The spa bathroom look is easily the most coveted bathroom style of the moment. Bathrooms have always been fiercely private spaces, but their potential to become soothing sanctuaries has become only more important during the pandemic.
The truth is that not all modern bathroom ideas will necessarily lead you in the direction of relaxing spa bathrooms. Transforming this often tricky room into a luxurious retreat requires fine attention to detail.
We've asked experts in bathroom design to identify three key areas you simply can't ignore when working towards a spa bathroom look.
1. Match the color to the size and intent of the bathroom
Bathroom paint choices are always essential to the atmosphere the room will have. Recently, we're seeing deeper, darker paint colors dominate bathrooms, but David Harris, Design Director at Andrew Martin (opens in new tab), recommends cautiously weighing the precise dimensions and uses of your bathroom before taking the plunge into the dark and dramatic.
This is especially true of larger bathrooms. 'They are often busy spaces and used by the whole family so creating a sense of exotic calm isn’t always possible,' he explains.
'Go for light, fresh colors. Whites, creams, and clean soft greys work really well with smart bathroom fittings and marble surfaces. Warmer setting plaster colors are also great along with soft sky blues and greens.'
If in doubt, always lean towards a warm tone, he says, because 'These colors also work really well in winter months as they don’t make a space feel cold. Mixed with lots of brass and crystal fittings, these colors will keep your bathroom look super elegant and timeless.'
And if you have a small bathroom only used by a couple of people? 'Opt for something dark and rich to take you away from the rush of daily life. Dark forest greens and deep blues that create a perception of depth and are great for small spaces making them feel like a real getaway.'
2. Go for timeless not trendy
Take a look around a luxurious spa, and you likely won't see design elements that make too much of an on-trend statement. Instead, luxurious materials and finishes speak for themselves.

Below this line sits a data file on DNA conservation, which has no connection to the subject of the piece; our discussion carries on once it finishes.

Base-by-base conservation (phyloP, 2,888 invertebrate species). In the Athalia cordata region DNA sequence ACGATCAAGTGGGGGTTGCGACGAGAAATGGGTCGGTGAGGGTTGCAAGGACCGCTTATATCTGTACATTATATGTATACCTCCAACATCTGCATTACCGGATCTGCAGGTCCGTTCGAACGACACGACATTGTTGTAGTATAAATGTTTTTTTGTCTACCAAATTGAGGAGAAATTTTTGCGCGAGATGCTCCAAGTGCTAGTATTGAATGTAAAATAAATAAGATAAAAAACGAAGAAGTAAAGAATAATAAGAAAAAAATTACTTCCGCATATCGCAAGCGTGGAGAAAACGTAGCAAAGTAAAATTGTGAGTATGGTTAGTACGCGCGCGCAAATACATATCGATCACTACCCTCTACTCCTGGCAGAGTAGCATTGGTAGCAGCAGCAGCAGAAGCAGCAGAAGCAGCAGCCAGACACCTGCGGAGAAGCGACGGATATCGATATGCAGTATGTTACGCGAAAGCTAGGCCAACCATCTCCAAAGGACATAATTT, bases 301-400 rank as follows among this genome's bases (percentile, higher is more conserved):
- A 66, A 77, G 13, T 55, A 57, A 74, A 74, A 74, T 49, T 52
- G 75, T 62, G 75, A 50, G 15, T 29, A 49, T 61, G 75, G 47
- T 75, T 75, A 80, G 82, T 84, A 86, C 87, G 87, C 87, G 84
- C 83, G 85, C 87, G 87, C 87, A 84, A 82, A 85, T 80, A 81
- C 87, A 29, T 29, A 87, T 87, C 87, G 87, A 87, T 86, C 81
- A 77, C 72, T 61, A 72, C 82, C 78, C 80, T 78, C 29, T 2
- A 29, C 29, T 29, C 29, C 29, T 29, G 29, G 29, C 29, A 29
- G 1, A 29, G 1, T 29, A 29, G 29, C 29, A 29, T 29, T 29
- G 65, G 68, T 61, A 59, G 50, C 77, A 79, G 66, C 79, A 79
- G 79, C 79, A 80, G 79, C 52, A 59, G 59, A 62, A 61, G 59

Isabel Fernandez, Director at Quorn Stone (opens in new tab), says that 'when discussing the overall aim of a master bathroom with a client, we often find that contradictory to following a trend the main aim is to create a calming space (free of children and pets!) that will become the perfect place to unwind each evening.'
Isabel recommends high-quality, neutral-colored porcelain tiles throughout, and if you do want to make more of a statement, 'pops of color can be added through accessories, tap finishes, and painted vanity units.'
Keep the calming quality of a spa in mind when researching your bathroom tile ideas – and ignore any trends that seem too stimulating or clash with your own preferences.
3. Invest in dimmer switches
Finally, you absolutely cannot ignore the atmospheric effects of carefully chosen lighting. As Charlie Bowles, Director at Davey Lighting (opens in new tab), stresses, bathrooms are 'often the only room in the house with no natural light', so 'your lighting scheme must be carefully considered to make the most of the space, as well as your enjoyment of it.'
His top tip is that 'Ideally, all your lights should be controlled separately and on dimmers, so you can switch on and off and up and down as you please. There’s nothing less cocooning than the glare of overly bright lights bouncing off white tiles and shiny surfaces! A central pendant hung over the bath will create a beautifully intimate, relaxing feel but needs to be carefully chosen, and carefully placed, to make sure it meets the legal safety requirements.'
So, bright spotlights be gone – let's get creative with bathroom lighting that is stylish and relaxing.
These three tips will guide you towards master bathroom ideas that are good for body and soul, so that this vital room can become a true refuge from the pressures of daily life.
Anna is Consumer Editor across Future home titles. She contributes to Livingetc, Homes & Gardens, Ideal Home and Real Homes, and she has a background in academic research. She is the author of London Writing of the 1930s. Not just an expert in consumer shopping trends, she has also written about literature, architecture, and photography, and has a special interest in high-end interior design.
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